Irish Daily Mail
Should we all be allowed to WFH for ever?
As a major insurance firm says women will suffer if they stay home...
AFTER a year of working from home, there are plenty of people who are keen to swap their desk in accounts for one overlooking their geraniums for ever. And some generous bosses might even let them.
In my view, that would be a disaster. Working from home should not become some kind of post-Covid human right.
I don’t think it’s good for either bosses or their employees; especially female ones.
Aviva, one of Ireland’s biggest insurance companies, this week warned that women might miss out on promotion because, as the primary carer, they are more likely than men to opt for working-fromhome. The firm fears managers will promote staff on the basis of visibility as opposed to quality of work.
This seems obvious to me. WFHF, or Working From Home For ever, is surely asking for trouble. Most people require discipline to work.
How many people are genuinely conscientious with only the cat to look over their shoulder? If you’re at home to watch the toddler, why not save on a few hours of expensive nursery fees? Fancy a slightly longer lunch than normal? Your boss will never find out.
But that’s not all. Much as the techies insist otherwise, we all know a Zoom meeting isn’t as productive as an in-the-flesh brainstorm. Especially in the creative industries, where ideas are often bounced around informally. We’ve had a whole year to find out, after all.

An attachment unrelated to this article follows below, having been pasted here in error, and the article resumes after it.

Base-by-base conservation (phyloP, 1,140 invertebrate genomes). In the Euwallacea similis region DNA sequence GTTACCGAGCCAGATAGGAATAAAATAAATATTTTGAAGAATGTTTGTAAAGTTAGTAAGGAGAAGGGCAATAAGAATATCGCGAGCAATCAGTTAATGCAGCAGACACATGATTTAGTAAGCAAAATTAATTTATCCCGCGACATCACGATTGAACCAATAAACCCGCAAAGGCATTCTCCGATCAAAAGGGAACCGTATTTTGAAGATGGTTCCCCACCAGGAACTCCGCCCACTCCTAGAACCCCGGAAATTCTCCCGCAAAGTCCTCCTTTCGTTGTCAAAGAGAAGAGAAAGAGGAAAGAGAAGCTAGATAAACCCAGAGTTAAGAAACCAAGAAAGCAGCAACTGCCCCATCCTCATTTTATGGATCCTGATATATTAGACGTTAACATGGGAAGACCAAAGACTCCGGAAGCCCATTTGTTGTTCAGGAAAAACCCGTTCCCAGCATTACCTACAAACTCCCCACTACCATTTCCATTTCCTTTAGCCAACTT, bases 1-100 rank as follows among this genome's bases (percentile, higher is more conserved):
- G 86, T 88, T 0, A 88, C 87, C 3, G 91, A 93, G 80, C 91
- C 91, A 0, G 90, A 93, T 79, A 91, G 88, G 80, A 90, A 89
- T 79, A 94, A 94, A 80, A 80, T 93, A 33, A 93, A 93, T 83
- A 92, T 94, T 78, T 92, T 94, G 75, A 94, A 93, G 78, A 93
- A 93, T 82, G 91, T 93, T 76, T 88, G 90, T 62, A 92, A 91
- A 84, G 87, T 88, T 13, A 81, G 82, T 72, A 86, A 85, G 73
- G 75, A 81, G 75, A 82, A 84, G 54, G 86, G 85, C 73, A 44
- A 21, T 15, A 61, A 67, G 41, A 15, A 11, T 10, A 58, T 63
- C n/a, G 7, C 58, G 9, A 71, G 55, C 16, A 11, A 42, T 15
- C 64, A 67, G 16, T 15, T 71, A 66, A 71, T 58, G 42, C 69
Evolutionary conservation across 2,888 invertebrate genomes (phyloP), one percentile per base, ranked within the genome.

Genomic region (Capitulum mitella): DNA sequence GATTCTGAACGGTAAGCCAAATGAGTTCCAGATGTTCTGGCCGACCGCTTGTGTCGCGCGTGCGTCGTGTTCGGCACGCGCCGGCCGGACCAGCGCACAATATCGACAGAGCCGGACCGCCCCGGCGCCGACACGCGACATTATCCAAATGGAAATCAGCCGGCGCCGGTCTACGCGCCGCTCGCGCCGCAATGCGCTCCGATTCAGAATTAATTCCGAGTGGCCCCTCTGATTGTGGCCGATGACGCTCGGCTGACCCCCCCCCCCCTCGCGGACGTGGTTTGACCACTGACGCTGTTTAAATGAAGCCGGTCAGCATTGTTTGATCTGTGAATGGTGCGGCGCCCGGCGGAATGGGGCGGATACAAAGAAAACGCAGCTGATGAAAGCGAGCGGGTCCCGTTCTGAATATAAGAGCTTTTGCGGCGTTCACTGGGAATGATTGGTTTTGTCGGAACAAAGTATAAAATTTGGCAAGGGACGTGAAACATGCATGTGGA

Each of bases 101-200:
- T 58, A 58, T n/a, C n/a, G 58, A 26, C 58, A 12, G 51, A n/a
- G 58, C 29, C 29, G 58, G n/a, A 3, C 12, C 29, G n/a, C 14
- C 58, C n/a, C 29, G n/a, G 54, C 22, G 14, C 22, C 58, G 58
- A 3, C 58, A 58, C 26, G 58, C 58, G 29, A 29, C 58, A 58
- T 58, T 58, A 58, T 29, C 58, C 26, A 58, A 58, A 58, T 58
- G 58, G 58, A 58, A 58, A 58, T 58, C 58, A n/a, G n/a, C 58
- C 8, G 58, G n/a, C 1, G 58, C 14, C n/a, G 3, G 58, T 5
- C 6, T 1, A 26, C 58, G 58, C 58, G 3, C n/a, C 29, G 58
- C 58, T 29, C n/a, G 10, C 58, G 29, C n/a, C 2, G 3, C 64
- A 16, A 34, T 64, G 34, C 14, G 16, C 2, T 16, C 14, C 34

Much as entitled millennials might like to pretend otherwise, work does involve doing some things you don’t necessarily want to do, like showing up in person. It’s vastly in their interests, too, since it’s far harder to mentor younger workers remotely than it is to have a sisterly chat over a canteen coffee.
In the 1990s, I worked as a headhunter for the media industry. The office was in the capital and I didn’t enjoy the commute from the next county by train, nor the expense of it (once I’d paid for childcare too, I only just about broke even).
But I got up in the dark on freezing winter mornings and headed to the station because that’s what my boss wanted. If you want to get ahead in your career — or frankly, right now, just keep your job — then maybe you should consider what your boss wants, too.
As uncomfortable as those early mornings, tights and skirt suits look after months of lie-ins and leggings, that’s nothing in comparison to worrying about not having a job at all.
‘Work means doing things you may not actually like